What I do is work through part of the plot in my head, hitting the high points, conversations that I’ve envisioned, things like that. I call these signposts on the journey from the beginning to the end of the story. I the write from one signpost to the next, but that still leaves me open to follow the story wherever it leads. There are times when this works really well.
I’m working on a novel called Blood Shot (coming 2015) that had one of these moments in it. I started writing and knew I needed to cut away from our main protagonists for awhile so I started writing about this guy and his girlfriend, getting into who they are, their relationship, his comparing her to his ex-wife (internally, of course), things like that. Then, I end it with her slipping his work keycard from his pocket while he’s not looking to end on a bit of a suspenseful note. I knew later that there would be a character who would break into a building so this was easy enough, but I couldn’t decide how the guy fit into things.
I had a few options. Option one: I could leave it as is and let him fade away as unimportant, which seemed a bit of a cheat after spending a couple of pages getting to know him. Option two: I could wait and see if it fit. Option three: I could cut the chapter and use it in another project if I needed to do so. I decided to go with option two and wait while I kept on writing. If it didn’t work, I could cut it later and work in the thief’s first appearance another way.
Two chapters later, I realized how he fit and it was if it had been planned from the beginning. The two main protagonists in this novel are Washington DC Homicide Detective Catherine “Jacks” Jackson and Secret Service Agent Samantha Patterson. One of them (I’m not saying which one so there won’t be spoilers since the book isn’t out yet) is divorced; as we had learned earlier in the novel. The pieces fell into place. This man and my protagonist were once married. Suddenly, this guy who I wasn’t sure fit in the novel suddenly became an integral part of the narrative… all because I was open to the possibility of seeing where the story took me. It’s not something I would have accomplished working with a full outline.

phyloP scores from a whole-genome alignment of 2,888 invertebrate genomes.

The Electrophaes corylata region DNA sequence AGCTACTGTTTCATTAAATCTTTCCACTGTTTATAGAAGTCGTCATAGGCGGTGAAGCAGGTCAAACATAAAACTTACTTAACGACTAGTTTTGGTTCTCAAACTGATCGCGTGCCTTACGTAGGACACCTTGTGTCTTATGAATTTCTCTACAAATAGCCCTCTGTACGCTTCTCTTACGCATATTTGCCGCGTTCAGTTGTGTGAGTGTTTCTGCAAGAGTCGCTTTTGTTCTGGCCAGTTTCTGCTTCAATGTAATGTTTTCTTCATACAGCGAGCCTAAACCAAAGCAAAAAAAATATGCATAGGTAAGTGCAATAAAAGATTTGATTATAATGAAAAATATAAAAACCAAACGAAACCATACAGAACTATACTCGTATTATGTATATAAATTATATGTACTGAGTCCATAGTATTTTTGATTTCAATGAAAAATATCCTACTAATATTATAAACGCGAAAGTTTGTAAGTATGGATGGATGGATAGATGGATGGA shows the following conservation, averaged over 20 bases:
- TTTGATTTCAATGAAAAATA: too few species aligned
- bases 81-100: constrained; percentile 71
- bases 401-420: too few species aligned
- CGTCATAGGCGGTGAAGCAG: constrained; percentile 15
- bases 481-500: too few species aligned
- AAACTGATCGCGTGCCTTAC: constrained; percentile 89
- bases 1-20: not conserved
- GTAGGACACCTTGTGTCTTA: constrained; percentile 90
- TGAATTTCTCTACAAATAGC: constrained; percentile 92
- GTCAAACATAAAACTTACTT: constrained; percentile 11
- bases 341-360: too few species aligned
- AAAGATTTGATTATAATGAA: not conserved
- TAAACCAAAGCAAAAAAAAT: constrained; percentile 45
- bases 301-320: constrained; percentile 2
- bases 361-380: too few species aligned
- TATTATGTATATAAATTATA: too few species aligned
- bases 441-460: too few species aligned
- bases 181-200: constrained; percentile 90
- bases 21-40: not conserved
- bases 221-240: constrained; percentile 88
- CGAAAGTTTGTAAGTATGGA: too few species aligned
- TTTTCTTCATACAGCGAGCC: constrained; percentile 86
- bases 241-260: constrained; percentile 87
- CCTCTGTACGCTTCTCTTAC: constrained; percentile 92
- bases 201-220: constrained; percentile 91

Each writer has to decide which method works best for him or her. That usually happens trial and error. I suggest trying your hand as both a Pantser and a Plotter and see which one works best for you. Or, if you’re like me, you can also be a Plotty Pants.
Happy Reading.
Bobby Nash
Bethlehem, GA


Back in June 2014, I wrote a short piece for author H.C. Playa's site talking about the pros and cons of cons. We tak a look at the convention experience for writers.

Weekly Writers’ Ramble: Bobby Nash


Today we welcome Bobby Nash as our author guest, and the last for this months topic.
I love a good con.

Not the kind where someone steals all my money though. Those are only fun to watch on TV or in the movies. What I love are conventions. From the small one-day shows to the big four day events, conventions invigorate me as a creator even as they wear me out as a person. When H.C. asked me to make a list of the pros and cons of attending cons, I leapt at the chance.

The Pros:

1. Meeting the Pro’s. As a creator myself, I love talking with other creative people and the convention is a great place to meet like minded peers, fans, and friends alike. Some of the best relationships I’ve made are with people I first met at a convention.

2. Finding out what’s new or uncovering something you didn’t even know existed. Conventions are great ways for local and lesser-known creators to get their works in front of potential fans. As a writer, I love introducing people to my work. With so many different books out there, conventions are a good place to see what else is out there. More often than not you’ll find a few gems you didn’t even know you were looking for.

3. Travel. I love to travel and attending conventions has allowed me to visit places I might not have had the opportunity otherwise.

4. Getting out of the house. I know this sounds like a joke, but it’s not. Writing is a rather solitary job and I spend so much of my time in a room alone with my laptop. Stepping into a convention center with a few thousand of my closest friends is a nice refreshing change of pace to my sitting alone in my office for days and weeks at a time.

5. Cosplay, fans, and fun. Cosplayers, fans, actors, writers, artists, etc. are there to work, but also to have fun. The evening events at conventions are a fun time to socialize outside of the dealer’s room where people can hang without trying to sell stuff. It’s a great time for photos, chatting over drinks, or just hanging out. Have fun and introduce yourself to someone new. Just don’t stop in the hallways or at the top of escalators for photos. That leads to disaster.

The Cons:

1. Conventions are expensive. All of the cool things like paying for a badge or a table, food, hotel, travel, books, supplies, and whatever you see at the con that you just have to buy can eat up a good bit of cash so you have to be prepared. Budget is key. I usually try to carpool and/or split a room with someone when I can. That certainly helps out with those expenses.